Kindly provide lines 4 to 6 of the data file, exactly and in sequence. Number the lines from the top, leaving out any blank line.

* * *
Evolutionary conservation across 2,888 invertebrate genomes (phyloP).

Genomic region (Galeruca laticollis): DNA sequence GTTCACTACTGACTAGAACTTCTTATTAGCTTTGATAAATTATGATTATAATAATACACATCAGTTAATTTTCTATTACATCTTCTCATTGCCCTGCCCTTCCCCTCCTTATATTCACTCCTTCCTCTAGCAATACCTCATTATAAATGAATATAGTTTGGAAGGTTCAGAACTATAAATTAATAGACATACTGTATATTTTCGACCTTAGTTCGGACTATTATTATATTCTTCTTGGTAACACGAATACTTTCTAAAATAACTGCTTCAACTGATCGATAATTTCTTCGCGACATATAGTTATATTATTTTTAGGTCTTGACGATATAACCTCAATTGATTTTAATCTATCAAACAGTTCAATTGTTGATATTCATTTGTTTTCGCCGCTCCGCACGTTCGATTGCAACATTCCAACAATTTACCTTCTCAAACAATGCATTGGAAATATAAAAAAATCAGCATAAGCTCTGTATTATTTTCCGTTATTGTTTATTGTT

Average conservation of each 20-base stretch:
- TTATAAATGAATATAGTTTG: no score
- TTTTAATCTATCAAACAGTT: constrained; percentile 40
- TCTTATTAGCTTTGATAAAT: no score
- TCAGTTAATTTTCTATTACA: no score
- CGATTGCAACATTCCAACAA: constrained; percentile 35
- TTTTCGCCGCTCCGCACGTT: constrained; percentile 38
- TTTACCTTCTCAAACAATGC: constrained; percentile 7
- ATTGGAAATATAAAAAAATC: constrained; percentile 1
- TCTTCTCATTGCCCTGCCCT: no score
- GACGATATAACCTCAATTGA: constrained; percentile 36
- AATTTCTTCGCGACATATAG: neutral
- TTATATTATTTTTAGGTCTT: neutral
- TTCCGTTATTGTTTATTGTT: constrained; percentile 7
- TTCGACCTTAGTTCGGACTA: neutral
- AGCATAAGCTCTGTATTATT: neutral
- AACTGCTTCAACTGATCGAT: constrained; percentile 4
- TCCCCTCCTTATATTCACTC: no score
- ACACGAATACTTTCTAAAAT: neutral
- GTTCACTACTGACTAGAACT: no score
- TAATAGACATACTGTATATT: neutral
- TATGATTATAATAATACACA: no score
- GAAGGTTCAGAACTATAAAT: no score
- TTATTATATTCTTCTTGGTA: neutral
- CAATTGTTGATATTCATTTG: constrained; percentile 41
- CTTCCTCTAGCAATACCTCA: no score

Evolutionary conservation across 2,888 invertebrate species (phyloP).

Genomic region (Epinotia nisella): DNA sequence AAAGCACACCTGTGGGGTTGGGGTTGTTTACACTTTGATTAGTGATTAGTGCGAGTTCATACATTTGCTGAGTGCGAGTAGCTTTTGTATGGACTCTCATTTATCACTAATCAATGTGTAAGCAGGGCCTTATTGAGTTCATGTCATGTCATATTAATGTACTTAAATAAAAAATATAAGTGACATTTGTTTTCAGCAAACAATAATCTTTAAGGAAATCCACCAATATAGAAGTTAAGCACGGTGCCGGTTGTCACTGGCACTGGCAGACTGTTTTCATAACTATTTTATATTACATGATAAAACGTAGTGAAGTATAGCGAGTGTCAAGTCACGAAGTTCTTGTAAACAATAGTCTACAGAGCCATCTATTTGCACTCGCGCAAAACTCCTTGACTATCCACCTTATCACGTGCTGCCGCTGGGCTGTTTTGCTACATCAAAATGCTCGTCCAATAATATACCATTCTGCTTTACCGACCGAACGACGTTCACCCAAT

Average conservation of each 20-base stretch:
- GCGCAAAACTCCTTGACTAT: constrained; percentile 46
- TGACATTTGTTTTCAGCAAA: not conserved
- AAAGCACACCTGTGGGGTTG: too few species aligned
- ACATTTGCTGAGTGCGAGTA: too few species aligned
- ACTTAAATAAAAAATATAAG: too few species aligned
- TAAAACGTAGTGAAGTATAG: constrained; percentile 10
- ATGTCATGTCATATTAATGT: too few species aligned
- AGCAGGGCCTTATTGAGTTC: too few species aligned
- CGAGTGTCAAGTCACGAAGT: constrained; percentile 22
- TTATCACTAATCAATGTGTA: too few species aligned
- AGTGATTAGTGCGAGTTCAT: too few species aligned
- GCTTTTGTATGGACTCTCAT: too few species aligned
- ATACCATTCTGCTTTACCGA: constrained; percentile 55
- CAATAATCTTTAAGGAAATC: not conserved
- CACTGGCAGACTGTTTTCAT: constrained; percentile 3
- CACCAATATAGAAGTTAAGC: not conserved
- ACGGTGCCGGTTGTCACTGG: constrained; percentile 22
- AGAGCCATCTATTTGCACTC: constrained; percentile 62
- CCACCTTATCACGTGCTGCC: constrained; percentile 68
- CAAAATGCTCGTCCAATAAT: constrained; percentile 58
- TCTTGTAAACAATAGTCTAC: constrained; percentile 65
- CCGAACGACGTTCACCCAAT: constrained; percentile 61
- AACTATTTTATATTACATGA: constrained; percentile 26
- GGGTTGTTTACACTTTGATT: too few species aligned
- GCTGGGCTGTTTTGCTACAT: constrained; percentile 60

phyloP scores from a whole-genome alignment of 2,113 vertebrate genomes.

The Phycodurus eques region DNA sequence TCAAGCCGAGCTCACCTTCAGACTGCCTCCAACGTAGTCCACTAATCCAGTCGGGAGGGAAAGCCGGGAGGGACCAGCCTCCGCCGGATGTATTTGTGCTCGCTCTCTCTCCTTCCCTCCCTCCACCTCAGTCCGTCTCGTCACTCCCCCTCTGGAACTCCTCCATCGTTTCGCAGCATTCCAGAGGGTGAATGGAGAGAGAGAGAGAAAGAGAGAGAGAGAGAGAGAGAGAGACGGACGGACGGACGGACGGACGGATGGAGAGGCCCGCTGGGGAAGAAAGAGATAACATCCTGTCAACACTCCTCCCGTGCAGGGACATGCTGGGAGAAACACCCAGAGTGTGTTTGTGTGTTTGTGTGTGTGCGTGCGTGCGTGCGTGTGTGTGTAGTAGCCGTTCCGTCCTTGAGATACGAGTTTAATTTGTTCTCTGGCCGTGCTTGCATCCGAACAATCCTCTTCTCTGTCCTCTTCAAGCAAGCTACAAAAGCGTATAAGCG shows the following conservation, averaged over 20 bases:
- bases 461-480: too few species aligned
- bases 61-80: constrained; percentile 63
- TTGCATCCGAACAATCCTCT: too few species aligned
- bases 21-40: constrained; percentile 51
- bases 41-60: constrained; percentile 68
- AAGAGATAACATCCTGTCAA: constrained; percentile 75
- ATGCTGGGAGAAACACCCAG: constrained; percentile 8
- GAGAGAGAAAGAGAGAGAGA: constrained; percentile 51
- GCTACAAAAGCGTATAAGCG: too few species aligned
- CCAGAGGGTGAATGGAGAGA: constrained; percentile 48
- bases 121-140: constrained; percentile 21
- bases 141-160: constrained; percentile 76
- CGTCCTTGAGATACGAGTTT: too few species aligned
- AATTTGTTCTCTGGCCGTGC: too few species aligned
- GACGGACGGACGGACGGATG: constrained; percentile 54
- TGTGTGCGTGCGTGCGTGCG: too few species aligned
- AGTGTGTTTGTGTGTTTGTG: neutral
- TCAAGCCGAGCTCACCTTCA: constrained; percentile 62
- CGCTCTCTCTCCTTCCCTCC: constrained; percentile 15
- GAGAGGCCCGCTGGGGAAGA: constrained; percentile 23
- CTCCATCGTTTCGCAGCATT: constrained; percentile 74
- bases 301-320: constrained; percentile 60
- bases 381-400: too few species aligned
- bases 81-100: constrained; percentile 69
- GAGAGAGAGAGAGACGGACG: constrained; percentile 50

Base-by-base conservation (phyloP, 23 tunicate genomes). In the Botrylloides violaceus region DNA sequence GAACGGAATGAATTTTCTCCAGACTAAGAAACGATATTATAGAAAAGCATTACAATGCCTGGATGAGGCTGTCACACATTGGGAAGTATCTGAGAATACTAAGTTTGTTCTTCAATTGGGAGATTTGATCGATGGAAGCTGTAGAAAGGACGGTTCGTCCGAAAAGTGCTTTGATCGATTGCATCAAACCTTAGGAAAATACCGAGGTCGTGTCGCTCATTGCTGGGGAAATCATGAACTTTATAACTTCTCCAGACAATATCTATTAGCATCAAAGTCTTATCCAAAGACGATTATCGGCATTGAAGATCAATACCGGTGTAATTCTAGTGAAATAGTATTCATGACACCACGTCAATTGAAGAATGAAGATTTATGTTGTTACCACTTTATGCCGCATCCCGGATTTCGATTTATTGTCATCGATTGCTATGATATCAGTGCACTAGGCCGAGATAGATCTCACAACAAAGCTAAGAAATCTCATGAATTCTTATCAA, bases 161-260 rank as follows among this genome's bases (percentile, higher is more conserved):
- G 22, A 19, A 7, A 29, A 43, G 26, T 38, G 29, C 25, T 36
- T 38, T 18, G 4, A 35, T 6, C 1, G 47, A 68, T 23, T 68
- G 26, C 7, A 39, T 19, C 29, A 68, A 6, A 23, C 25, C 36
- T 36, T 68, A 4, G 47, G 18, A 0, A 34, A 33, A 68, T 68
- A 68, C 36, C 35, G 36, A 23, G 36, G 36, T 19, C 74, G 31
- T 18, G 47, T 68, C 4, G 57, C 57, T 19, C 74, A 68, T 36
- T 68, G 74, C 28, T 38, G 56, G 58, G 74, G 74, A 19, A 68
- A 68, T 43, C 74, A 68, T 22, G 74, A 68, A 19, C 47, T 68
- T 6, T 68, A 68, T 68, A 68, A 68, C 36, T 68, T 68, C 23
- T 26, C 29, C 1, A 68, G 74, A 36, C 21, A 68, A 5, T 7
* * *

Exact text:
- TTATAAATGAATATAGTTTG: no score
- TTTTAATCTATCAAACAGTT: constrained; percentile 40
- TCTTATTAGCTTTGATAAAT: no score